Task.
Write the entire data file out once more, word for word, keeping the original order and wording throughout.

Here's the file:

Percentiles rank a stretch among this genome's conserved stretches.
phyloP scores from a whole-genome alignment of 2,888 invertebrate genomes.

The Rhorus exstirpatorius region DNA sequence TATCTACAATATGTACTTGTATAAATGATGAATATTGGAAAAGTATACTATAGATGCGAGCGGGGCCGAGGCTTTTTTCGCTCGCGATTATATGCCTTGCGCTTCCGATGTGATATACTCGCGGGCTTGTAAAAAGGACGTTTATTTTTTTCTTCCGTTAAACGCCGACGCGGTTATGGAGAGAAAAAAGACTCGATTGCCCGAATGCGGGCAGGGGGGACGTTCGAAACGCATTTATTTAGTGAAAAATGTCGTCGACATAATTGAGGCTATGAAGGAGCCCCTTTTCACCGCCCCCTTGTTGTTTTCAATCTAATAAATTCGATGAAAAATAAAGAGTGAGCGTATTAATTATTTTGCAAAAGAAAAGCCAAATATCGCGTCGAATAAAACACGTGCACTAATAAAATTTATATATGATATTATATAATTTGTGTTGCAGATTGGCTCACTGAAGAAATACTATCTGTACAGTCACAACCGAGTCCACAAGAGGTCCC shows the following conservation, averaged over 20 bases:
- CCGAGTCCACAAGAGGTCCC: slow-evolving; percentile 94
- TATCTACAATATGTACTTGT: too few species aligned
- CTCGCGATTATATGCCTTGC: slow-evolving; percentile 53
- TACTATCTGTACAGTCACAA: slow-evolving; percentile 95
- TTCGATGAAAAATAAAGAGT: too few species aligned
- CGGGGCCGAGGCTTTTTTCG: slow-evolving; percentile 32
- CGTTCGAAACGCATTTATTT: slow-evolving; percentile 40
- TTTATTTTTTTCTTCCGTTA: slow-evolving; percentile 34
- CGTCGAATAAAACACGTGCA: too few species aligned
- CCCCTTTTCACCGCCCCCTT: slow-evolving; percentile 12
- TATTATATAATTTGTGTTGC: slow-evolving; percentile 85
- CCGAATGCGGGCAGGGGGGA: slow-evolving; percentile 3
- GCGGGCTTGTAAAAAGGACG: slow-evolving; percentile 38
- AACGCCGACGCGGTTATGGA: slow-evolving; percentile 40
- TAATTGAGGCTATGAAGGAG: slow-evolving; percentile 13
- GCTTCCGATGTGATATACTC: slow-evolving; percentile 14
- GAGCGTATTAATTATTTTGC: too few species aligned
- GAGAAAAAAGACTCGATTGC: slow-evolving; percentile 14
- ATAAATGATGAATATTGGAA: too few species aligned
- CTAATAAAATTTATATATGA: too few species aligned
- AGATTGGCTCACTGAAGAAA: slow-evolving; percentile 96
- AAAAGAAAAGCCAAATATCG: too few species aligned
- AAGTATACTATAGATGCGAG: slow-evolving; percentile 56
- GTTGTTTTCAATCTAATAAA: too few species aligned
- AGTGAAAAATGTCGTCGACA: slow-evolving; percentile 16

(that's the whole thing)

Percentiles rank a stretch among this genome's conserved stretches.
phyloP scores from a whole-genome alignment of 2,888 invertebrate genomes.

The Rhorus exstirpatorius region DNA sequence TATCTACAATATGTACTTGTATAAATGATGAATATTGGAAAAGTATACTATAGATGCGAGCGGGGCCGAGGCTTTTTTCGCTCGCGATTATATGCCTTGCGCTTCCGATGTGATATACTCGCGGGCTTGTAAAAAGGACGTTTATTTTTTTCTTCCGTTAAACGCCGACGCGGTTATGGAGAGAAAAAAGACTCGATTGCCCGAATGCGGGCAGGGGGGACGTTCGAAACGCATTTATTTAGTGAAAAATGTCGTCGACATAATTGAGGCTATGAAGGAGCCCCTTTTCACCGCCCCCTTGTTGTTTTCAATCTAATAAATTCGATGAAAAATAAAGAGTGAGCGTATTAATTATTTTGCAAAAGAAAAGCCAAATATCGCGTCGAATAAAACACGTGCACTAATAAAATTTATATATGATATTATATAATTTGTGTTGCAGATTGGCTCACTGAAGAAATACTATCTGTACAGTCACAACCGAGTCCACAAGAGGTCCC shows the following conservation, averaged over 20 bases:
- CCGAGTCCACAAGAGGTCCC: slow-evolving; percentile 94
- TATCTACAATATGTACTTGT: too few species aligned
- CTCGCGATTATATGCCTTGC: slow-evolving; percentile 53
- TACTATCTGTACAGTCACAA: slow-evolving; percentile 95
- TTCGATGAAAAATAAAGAGT: too few species aligned
- CGGGGCCGAGGCTTTTTTCG: slow-evolving; percentile 32
- CGTTCGAAACGCATTTATTT: slow-evolving; percentile 40
- TTTATTTTTTTCTTCCGTTA: slow-evolving; percentile 34
- CGTCGAATAAAACACGTGCA: too few species aligned
- CCCCTTTTCACCGCCCCCTT: slow-evolving; percentile 12
- TATTATATAATTTGTGTTGC: slow-evolving; percentile 85
- CCGAATGCGGGCAGGGGGGA: slow-evolving; percentile 3
- GCGGGCTTGTAAAAAGGACG: slow-evolving; percentile 38
- AACGCCGACGCGGTTATGGA: slow-evolving; percentile 40
- TAATTGAGGCTATGAAGGAG: slow-evolving; percentile 13
- GCTTCCGATGTGATATACTC: slow-evolving; percentile 14
- GAGCGTATTAATTATTTTGC: too few species aligned
- GAGAAAAAAGACTCGATTGC: slow-evolving; percentile 14
- ATAAATGATGAATATTGGAA: too few species aligned
- CTAATAAAATTTATATATGA: too few species aligned
- AGATTGGCTCACTGAAGAAA: slow-evolving; percentile 96
- AAAAGAAAAGCCAAATATCG: too few species aligned
- AAGTATACTATAGATGCGAG: slow-evolving; percentile 56
- GTTGTTTTCAATCTAATAAA: too few species aligned
- AGTGAAAAATGTCGTCGACA: slow-evolving; percentile 16